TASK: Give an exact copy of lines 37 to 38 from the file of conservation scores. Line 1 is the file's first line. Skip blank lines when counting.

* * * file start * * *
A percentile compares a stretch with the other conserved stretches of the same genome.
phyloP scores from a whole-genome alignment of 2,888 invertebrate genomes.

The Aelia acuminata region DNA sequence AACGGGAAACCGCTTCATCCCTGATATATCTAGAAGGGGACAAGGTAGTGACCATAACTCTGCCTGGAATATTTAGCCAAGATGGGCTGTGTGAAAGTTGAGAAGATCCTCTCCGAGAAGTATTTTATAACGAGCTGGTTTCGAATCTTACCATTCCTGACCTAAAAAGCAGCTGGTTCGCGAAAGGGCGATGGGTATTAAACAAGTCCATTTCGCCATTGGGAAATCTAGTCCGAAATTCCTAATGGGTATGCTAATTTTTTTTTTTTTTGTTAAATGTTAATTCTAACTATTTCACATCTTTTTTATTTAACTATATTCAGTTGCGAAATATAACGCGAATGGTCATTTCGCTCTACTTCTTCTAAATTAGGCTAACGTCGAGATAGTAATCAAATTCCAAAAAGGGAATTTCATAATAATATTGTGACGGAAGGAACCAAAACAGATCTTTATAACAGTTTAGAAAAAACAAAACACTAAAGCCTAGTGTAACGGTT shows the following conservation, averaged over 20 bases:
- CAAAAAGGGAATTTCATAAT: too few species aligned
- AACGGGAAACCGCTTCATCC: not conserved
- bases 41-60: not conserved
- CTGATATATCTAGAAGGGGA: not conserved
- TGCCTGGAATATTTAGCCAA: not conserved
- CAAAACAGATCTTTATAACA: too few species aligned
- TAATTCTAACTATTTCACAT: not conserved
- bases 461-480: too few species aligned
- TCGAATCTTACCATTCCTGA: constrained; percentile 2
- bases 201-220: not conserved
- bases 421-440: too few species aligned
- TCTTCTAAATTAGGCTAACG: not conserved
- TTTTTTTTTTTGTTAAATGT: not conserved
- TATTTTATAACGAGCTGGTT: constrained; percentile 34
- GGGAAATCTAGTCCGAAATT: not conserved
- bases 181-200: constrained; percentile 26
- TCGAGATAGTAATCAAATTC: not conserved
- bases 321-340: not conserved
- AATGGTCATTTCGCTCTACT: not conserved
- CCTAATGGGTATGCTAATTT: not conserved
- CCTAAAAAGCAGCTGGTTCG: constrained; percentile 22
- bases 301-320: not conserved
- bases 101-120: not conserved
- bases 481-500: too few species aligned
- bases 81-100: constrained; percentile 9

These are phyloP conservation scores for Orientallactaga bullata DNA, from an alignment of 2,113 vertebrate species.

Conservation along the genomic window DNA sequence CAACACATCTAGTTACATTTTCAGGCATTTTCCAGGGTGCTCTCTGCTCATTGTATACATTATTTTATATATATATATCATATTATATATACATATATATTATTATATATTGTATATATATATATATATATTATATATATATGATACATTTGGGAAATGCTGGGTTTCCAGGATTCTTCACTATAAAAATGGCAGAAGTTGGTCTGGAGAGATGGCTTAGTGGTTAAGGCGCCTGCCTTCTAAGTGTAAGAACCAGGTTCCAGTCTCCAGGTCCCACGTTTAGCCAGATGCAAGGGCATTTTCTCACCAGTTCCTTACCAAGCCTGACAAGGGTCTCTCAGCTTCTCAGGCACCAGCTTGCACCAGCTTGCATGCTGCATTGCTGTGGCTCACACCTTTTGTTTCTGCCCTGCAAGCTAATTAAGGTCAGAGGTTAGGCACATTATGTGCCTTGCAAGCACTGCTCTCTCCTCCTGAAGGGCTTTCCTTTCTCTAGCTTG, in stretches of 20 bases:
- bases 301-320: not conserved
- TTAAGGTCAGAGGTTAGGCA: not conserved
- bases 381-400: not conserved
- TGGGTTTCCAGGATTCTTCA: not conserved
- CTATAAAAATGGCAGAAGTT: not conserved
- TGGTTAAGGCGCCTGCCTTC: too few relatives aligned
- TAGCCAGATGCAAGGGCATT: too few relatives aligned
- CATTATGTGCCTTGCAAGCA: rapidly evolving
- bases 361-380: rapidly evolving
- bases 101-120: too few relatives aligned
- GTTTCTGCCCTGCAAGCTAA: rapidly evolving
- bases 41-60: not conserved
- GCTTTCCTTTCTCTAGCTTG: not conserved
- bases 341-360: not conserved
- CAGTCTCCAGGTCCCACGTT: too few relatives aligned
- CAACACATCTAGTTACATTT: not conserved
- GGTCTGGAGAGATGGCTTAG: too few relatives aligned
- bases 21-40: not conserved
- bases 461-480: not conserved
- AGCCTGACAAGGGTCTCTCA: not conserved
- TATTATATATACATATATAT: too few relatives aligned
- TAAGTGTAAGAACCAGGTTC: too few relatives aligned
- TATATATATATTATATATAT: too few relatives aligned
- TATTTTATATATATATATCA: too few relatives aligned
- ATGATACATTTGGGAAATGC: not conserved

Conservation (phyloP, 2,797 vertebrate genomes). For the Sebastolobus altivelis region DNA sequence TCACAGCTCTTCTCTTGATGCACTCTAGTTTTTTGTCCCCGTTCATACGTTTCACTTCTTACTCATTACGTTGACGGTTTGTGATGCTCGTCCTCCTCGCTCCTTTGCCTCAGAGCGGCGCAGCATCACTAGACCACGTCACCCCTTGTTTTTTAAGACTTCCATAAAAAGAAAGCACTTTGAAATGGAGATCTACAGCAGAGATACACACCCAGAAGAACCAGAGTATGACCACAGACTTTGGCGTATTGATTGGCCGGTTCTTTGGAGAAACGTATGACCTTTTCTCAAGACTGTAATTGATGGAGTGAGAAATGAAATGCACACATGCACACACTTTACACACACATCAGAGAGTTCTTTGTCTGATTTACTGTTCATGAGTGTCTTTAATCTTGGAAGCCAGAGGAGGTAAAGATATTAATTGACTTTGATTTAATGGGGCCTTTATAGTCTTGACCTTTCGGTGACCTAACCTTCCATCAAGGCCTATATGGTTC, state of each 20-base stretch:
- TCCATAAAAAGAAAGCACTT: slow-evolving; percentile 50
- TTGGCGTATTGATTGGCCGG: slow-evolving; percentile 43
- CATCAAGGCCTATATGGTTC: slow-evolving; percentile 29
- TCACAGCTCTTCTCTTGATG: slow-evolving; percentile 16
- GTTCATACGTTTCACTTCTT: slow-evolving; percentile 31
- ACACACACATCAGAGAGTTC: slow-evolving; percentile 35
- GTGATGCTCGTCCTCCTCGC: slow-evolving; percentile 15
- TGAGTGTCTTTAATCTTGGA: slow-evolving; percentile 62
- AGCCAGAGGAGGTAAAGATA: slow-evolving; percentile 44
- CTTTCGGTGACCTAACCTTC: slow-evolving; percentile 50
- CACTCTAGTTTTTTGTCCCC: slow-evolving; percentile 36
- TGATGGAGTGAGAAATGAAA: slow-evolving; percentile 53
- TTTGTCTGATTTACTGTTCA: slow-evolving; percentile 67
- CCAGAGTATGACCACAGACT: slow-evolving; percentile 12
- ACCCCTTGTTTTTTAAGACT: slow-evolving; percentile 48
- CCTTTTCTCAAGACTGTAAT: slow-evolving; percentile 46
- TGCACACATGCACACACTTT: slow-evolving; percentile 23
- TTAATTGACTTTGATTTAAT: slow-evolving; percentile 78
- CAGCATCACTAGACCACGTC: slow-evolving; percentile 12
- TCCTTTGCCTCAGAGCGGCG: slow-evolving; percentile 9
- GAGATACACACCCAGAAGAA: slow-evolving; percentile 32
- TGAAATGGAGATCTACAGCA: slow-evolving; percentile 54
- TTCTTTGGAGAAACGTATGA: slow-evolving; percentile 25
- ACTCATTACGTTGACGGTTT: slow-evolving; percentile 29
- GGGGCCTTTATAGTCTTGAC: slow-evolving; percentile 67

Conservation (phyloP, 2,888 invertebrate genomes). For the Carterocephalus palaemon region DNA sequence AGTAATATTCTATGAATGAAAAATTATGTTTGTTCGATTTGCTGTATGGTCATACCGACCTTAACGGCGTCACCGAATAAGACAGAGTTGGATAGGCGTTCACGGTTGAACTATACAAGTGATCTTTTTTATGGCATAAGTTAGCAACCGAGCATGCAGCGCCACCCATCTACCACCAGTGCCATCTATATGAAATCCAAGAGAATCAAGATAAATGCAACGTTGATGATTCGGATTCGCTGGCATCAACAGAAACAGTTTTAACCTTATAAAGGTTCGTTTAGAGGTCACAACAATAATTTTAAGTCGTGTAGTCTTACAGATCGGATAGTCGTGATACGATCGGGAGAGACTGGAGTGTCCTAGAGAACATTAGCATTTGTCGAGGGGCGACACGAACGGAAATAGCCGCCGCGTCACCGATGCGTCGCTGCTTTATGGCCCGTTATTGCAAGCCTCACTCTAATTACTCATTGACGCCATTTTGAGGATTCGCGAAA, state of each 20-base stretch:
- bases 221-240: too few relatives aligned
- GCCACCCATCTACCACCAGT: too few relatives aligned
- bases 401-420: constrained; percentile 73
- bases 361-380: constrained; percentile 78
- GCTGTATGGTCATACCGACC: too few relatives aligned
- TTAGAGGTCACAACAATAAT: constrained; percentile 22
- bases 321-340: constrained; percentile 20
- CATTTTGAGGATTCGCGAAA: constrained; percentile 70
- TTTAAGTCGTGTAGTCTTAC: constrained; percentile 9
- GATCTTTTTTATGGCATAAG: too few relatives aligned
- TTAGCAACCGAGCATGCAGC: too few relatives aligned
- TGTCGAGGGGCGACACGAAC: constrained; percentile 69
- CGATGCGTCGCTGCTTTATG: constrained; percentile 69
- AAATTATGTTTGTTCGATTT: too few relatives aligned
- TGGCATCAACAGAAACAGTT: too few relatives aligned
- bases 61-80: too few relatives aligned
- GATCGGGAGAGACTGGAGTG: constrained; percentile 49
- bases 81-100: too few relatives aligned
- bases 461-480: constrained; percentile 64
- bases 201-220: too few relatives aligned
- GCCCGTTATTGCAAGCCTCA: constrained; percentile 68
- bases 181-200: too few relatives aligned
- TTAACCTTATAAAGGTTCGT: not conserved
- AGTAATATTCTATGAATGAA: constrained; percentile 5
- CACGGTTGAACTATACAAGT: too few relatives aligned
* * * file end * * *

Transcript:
- TAGCCAGATGCAAGGGCATT: too few relatives aligned
- CATTATGTGCCTTGCAAGCA: rapidly evolving